2017 Trend Forecast: 1970s Revival

Bonhams predicts a spike in demand for the era’s most iconic jewels

It wasn’t all pogo sticks, scrapbooks filled with Nadia Comaneci clippings, and Tang. The 1970s also had an undeniably glamorous side—one-shouldered lamé gowns and Warren Beatty types (“Your scarf, it was apricot…”) wielding Les Must de Cartier lighters. Think: Max’s Kansas City. Andy Warhol. Diana Ross in Mahogany. Faye Dunaway in Eyes of Laura Mars.

The decade has always captured my fancy (I think I was the only one on the planet who was genuinely crushed when HBO canceled Vinyl). And, according to a recent announcement from Bonhams, we can expect jewelry consumers to display and act on a similar fascination with the era throughout 2017, especially at the connoisseur and collector level.

“Jewelry design from the 1970s is now firmly established as a recognized collecting area, and one that Bonhams anticipates will grow further in 2017,” says Jean Ghika, director of jewelry for Bonhams UK and Europe. “It was a decade that saw the emergence of jewelry ‘to wear’ rather than jewelry ‘to put away.’ Unlike the more restrained jewelry of previous decades, the value lay in a piece’s aesthetic composition rather than the carat weight of expensive diamonds and gemstones used. Perhaps it is this ‘anti-bling’ stance that continues to appeal to the growing band of 21st century collectors.”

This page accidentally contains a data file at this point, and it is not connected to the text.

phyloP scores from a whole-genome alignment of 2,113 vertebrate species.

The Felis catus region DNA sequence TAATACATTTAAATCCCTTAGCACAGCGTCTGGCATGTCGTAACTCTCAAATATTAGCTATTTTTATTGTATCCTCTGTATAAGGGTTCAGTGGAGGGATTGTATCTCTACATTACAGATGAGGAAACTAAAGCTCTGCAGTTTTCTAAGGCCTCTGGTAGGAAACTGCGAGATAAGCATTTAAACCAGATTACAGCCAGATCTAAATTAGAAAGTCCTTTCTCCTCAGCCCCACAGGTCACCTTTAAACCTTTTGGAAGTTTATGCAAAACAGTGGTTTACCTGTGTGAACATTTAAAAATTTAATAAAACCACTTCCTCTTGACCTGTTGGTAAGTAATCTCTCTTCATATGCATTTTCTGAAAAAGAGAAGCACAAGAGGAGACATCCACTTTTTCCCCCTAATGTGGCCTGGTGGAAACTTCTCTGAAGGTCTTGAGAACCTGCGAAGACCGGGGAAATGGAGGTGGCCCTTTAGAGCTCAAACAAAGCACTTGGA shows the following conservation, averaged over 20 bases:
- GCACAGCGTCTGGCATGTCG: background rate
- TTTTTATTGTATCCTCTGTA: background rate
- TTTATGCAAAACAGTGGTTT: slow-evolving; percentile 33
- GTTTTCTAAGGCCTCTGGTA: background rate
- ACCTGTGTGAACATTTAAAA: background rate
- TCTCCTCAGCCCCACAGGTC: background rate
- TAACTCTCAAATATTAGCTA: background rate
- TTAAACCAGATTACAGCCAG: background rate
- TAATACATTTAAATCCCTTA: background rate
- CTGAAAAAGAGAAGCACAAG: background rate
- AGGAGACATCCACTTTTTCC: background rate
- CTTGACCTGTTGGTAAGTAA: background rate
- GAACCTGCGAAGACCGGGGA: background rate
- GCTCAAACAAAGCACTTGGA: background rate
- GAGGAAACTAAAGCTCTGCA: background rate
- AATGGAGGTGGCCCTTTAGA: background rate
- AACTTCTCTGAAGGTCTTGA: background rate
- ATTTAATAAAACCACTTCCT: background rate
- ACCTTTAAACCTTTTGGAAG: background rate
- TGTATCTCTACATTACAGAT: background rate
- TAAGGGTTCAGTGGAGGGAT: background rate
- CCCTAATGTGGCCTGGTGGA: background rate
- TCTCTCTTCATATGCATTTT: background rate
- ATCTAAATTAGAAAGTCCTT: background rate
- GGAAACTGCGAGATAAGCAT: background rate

Based on Bonhams prediction, and knowing that jewelry designers and makers often look to the recent past for inspiration (see: Roberto Coin’s Carnaby Street collection or Bulgari’s ’70s-inflected Serpenti sautoir), perhaps we’ll see the defining palettes, gemstones, and silhouettes of the decade having an influence on this year’s forthcoming collections.

Below, a handful of 1970s-era jewelry designs from the Bonhams sale archives to inspire you, including magnificent pieces by Andrew Grima (“the doyen of modern jewelry design in Britain,” according to Ghika) and the French masters.

Regarding the Cartier brooch—I know “Ashes to Ashes” didn’t release until 1980, but I’m totally having visions of David Bowie’s Pierrot clown moment…


Van Cleef & Arpels gold and diamond necklace/bracelet combination, ear clip, and ring suite, circa 1970


Andrew Grima gold, gem-set, and diamond bracelet, 1973


Cartier black opal, gemstone, and enamel brooch, 1975


Van Cleef & Arpels cultured pearl, turquoise, sapphire, and diamond necklace and ear clip suite, circa 1975


Andrew Grima gold, moonstone, and diamond pendant necklace, 1977–78

News Source : jckonline.com

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